- The median sale price for single-family homes in the metro Detroit market increased 23% from Q1 to Q3 in 2020.
- New construction permits in 2020 matched 2019 levels.
Another strong indicator of Detroit’s post-pandemic recovery is its unemployment rate. Before COVID-19 shut down the economy, Detroit’s unemployment rate was 4%. At the height of the pandemic in May 2020, the city’s unemployment rate reached a staggering 25%, which was almost double the national average of 13%. At the end of July, the U.S. Bureau of Labor Statistics reported that Detroit’s unemployment rate had fallen back to 4.5%.
Just how well has Detroit recovered from the COVID-19 pandemic? Not only is Motor City’s recovery projected to lead the state of Michigan’s recovery, but it’s also projected to be stronger than Michigan’s recovery as a whole.
Development Plans Mean Promise for Investors
An economic outlook report released by the University of Michigan and City of Detroit predicts a stronger recovery in Detroit than statewide. Detroit’s projected recovery is supported by several large development projects.
In 2019, Stellantis Fiat Chrysler Automobiles announced its plans to combine the Mack I Engine Plant and the idled Mack II Engine Plant to create a new state-of-the-art 3 million-square-foot, $1.6 billion assembly plant. When the plant opened in 2021, it became Detroit’s first new assembly plant in 30 years. Through the Detroit at Work initiative, approximately 3,000 Detroiters have already been hired by Stellantis for its Mack Avenue plant and other nearby Stellantis facilities.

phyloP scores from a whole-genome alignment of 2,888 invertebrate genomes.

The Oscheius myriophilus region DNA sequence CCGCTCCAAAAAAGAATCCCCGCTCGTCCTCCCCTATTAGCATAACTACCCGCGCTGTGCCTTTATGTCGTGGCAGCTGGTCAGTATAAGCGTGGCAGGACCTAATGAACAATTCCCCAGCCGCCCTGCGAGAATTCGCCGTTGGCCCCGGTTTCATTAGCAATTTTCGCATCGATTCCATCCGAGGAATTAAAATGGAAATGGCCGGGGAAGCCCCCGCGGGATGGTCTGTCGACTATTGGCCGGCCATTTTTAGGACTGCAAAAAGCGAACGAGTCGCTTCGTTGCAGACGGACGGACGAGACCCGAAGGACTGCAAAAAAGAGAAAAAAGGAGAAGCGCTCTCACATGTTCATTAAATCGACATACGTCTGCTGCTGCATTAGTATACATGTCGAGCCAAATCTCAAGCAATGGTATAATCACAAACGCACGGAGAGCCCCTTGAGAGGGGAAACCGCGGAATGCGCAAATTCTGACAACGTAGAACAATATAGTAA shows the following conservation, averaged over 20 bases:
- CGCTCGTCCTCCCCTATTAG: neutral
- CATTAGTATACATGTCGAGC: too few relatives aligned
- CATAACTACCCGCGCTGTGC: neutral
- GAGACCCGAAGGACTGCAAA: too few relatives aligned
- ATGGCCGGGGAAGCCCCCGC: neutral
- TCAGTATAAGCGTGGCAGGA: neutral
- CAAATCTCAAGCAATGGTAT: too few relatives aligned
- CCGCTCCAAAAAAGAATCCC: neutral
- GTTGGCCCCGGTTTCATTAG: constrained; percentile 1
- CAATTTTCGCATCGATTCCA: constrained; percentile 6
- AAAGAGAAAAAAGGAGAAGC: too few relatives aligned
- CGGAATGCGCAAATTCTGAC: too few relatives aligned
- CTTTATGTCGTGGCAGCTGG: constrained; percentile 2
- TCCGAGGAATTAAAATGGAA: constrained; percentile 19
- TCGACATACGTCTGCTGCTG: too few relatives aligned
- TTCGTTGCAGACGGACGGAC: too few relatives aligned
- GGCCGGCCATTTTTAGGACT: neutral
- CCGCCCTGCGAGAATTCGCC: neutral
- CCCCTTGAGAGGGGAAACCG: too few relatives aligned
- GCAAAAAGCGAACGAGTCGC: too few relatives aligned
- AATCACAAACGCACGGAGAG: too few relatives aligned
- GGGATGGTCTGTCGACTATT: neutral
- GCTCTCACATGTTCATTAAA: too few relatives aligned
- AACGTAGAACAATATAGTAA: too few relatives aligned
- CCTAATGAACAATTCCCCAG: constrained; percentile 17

“Mayor Duggan has a clear strategy, which is to attract major employers that will put Detroiters to work, and this study reflects some of our initial success in those efforts,” according to Nicole Sherard-Freeman, Group Executive of Jobs, Economy and Detroit at Work. “As the study suggests, we expect our numbers to get even stronger as Amazon and other projects come online and begin hiring more Detroiters.”
The Gordie Howe International Bridge project is another major development project that brought nearly 4,000 jobs to the Detroit area. The bridge is expected to open by 2024 and will add a second bridge span across the Detroit River to connect Windsor, Ontario, Canada to Detroit.
Detroit is also getting five new Amazon sites currently under construction at the former Michigan State Fairgrounds. One of the sites will be an 823,000 square-foot fulfillment center that is expected to create 1,200 new jobs. The distribution center is expected to open in 2022.
“We’re thrilled that Amazon selected Detroit for what will be one of the largest fulfillment centers in Michigan,” Detroit Mayor Mike Duggan said. “Amazon has been a great partner and its most important delivery will be the 3,000 construction jobs, 1,200 permanent jobs and new small business opportunities this new facility will bring to our city.”
The State of Detroit’s Rental Market
While it’s clear that Detroit’s economy is rebounding, other metrics are also showing that Michigan’s Motor City is well on its way to recovery.